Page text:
You go to the gym to train your muscles. You run outside or go for hikes to train your endurance. Or, maybe you do neither of those, but still wish you exercised more. We spend so much time focusing on improving our body; shouldn’t you also focus on learning how to train your brain?
When you train your brain, you will:
- Avoid embarrassing situations. You remember his face, but what was his name?
- Be a faster learner in all sorts of different skills. No problem for you to pick up a new language or new management skill.
- Avoid diseases that hit as you get older. Think dementia and Alzheimer’s.
Keep reading to learn how to train your brain and improve your cognitive skills, as well as your short and long term memory.
1. Work Your Memory
Twyla Tharp, a NYC-based renowned choreographer, has come up with the following memory workout:
When she watches one of her performances, she tries to remember the first twelve to fourteen corrections she wants to discuss with her cast without writing them down.
If you think this is anything less than a feat, then think again. In her book, The Creative Habit, she says that most people cannot remember more than three.
The practice of both remembering events or things and then discussing them with others has actually been supported by brain fitness studies. Memory activities that engage all levels of brain operation—receiving, remembering and thinking—help to improve the function of the brain.
Now, you may not have dancers to correct, but you may be required to give feedback on a presentation, or your friends may ask you what interesting things you saw at the museum. These are great opportunities to practically train your brain by flexing your memory muscles.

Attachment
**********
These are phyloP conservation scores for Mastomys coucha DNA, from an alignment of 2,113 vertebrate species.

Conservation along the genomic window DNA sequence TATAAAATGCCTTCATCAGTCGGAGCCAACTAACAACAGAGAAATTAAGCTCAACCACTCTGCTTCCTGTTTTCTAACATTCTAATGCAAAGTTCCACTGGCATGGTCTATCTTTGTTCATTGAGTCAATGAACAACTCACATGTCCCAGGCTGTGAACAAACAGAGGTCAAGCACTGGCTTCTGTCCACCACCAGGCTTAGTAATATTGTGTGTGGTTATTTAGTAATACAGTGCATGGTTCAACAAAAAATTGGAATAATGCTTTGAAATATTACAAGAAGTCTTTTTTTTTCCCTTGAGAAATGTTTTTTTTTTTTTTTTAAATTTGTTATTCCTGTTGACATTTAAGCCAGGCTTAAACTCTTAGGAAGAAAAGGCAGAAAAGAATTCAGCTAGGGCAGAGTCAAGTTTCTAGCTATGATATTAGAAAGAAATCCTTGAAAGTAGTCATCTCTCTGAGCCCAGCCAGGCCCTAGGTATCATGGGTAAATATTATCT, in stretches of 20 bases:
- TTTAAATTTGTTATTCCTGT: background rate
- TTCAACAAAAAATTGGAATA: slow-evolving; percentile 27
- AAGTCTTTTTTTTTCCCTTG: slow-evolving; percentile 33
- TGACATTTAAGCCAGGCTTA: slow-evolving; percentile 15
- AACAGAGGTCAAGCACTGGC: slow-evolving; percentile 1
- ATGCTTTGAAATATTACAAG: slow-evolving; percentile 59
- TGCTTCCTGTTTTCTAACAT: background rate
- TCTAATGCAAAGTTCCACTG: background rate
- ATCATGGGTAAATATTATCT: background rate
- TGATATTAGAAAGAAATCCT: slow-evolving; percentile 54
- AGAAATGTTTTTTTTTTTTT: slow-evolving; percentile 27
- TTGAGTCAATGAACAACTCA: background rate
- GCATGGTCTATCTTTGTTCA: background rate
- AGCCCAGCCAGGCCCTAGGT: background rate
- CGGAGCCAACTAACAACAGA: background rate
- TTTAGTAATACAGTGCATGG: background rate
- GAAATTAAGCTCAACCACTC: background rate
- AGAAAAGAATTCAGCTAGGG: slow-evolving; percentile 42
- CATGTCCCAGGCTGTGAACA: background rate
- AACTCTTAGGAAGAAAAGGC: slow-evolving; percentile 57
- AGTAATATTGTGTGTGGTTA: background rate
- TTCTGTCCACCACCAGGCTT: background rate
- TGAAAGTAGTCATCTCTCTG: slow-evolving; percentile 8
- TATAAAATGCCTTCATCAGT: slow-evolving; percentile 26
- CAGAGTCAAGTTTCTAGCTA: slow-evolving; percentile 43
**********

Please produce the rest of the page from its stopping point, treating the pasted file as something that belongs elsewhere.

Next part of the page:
What is the simplest way to help yourself remember what you see? Repetition.
For example, say you just met someone new:
“Hi, my name is George”
Don’t just respond with, “Nice to meet you.” Instead, say, “Nice to meet you George.” Then, try to sneak his name into other parts of the conversation: “I also really loved that movie, George!”
2. Do Something Different Repeatedly
By actually doing something new over and over again, your brain wires new pathways that help you do this new thing better and faster by improving specific cognitive functions.
Think back to when you were three years old. You surely were strong enough to hold a knife and a fork just fine. Yet, when you were eating all by yourself, you were creating a mess.
It was not a matter of strength, you see. It was a matter of cultivating more and better neural pathways that would help you eat by yourself just like an adult does. And with enough repetition, you made that happen… Read More >>>
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